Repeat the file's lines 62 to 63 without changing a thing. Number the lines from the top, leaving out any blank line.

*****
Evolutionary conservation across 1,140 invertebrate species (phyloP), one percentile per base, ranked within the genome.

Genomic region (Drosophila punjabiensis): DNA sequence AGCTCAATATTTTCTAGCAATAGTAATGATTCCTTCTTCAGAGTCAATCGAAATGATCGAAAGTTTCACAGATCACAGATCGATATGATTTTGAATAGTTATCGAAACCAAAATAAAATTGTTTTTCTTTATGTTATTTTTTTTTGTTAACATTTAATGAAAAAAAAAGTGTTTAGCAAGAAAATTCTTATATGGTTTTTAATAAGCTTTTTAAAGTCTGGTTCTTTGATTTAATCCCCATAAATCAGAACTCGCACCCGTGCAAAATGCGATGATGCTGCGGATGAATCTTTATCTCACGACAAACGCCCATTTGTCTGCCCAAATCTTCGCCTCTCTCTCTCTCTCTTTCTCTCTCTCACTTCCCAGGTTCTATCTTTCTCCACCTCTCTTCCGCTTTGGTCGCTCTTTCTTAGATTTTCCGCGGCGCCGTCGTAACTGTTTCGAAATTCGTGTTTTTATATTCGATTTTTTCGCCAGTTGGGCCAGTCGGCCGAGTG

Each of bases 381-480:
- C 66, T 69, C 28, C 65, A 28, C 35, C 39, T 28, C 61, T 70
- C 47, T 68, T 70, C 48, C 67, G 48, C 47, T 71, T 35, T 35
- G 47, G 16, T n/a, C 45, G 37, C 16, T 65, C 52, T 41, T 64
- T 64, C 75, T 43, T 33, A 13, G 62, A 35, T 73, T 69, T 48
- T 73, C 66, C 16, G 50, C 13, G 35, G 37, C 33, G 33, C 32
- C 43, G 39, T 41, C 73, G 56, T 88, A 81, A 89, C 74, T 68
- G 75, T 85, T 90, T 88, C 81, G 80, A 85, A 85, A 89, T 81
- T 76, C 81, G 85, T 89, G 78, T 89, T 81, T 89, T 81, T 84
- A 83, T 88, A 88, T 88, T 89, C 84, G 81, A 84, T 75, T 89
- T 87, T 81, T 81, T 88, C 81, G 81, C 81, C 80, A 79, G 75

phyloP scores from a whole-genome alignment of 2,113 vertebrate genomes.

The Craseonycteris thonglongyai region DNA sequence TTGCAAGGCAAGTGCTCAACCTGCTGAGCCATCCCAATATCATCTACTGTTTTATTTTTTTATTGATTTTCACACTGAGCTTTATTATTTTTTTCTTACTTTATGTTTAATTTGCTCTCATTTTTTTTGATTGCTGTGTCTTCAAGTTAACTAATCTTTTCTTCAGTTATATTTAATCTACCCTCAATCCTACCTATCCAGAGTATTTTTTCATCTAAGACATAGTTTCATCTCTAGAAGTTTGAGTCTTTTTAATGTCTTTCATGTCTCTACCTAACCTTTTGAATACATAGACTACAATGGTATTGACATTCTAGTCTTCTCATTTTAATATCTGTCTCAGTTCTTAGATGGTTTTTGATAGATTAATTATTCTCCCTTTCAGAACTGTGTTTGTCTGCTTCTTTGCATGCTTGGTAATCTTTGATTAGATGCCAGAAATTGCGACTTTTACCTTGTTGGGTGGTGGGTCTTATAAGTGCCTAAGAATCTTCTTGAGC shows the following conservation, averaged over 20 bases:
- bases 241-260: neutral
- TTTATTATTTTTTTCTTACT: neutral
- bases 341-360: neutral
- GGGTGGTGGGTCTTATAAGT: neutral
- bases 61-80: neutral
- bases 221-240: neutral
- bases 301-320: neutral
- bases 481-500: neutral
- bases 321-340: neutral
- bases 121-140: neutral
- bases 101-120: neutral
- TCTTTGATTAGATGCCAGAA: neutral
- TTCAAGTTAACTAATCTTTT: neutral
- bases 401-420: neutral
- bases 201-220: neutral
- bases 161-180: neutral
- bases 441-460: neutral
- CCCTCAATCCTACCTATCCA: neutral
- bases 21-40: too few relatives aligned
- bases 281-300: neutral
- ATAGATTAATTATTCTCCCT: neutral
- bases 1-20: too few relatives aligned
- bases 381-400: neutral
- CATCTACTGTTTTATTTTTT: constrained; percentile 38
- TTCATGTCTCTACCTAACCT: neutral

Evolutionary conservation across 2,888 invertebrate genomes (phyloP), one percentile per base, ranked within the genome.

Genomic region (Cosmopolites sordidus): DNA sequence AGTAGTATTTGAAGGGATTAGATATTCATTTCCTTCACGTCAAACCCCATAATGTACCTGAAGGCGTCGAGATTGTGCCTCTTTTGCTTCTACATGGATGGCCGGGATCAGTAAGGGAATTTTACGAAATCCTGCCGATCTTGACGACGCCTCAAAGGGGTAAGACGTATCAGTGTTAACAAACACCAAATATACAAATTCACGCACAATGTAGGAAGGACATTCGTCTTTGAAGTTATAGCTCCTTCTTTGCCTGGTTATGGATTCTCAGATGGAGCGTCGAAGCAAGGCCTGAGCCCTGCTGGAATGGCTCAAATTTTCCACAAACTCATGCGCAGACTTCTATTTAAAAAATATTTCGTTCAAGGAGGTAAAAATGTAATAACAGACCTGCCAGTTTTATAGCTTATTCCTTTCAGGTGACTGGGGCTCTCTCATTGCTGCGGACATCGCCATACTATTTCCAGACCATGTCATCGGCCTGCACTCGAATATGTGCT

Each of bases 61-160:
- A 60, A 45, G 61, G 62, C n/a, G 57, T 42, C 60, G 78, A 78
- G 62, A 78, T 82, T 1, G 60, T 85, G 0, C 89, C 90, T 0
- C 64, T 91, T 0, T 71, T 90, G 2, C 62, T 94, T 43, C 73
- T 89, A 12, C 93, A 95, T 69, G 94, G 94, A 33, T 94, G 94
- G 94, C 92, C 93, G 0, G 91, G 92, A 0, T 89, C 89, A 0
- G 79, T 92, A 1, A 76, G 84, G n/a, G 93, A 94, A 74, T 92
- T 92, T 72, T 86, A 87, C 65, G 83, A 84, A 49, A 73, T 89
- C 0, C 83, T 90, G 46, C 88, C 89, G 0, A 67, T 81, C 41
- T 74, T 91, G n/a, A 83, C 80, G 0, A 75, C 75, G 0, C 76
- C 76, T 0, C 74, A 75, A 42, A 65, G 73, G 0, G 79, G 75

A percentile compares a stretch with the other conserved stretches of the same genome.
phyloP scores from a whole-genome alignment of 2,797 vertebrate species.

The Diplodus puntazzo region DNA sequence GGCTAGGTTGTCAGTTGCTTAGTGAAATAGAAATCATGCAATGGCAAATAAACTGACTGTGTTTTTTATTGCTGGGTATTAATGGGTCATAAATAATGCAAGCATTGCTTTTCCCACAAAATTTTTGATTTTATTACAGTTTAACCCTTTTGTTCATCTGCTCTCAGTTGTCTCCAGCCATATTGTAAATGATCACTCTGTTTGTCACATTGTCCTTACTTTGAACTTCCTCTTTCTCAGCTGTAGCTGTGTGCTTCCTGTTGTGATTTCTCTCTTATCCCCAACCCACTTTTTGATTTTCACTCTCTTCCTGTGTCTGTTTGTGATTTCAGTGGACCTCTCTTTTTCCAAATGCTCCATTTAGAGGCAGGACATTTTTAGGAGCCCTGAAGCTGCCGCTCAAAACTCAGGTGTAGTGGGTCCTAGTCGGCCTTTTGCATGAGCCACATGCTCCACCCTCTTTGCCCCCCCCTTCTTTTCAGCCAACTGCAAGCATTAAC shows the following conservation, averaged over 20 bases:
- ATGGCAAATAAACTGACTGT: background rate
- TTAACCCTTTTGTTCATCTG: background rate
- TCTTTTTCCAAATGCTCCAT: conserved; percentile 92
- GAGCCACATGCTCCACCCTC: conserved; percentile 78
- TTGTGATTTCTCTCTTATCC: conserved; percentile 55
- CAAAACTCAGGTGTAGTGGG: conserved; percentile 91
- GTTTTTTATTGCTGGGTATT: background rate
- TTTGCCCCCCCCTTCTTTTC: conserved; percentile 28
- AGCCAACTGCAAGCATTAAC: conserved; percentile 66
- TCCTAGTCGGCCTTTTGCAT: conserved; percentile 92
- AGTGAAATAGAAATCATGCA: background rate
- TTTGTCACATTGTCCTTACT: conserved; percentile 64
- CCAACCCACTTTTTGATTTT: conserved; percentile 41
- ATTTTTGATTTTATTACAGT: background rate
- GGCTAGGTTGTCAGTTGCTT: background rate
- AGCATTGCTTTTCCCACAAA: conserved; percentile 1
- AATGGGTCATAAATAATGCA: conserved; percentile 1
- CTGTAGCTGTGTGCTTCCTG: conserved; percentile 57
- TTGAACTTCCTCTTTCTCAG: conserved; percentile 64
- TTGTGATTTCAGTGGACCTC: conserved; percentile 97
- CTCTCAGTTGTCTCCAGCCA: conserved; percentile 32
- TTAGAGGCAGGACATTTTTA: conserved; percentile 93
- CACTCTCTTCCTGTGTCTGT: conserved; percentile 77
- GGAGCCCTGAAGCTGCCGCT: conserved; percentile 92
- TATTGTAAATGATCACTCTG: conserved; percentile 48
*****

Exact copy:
- CAAAACTCAGGTGTAGTGGG: conserved; percentile 91
- GTTTTTTATTGCTGGGTATT: background rate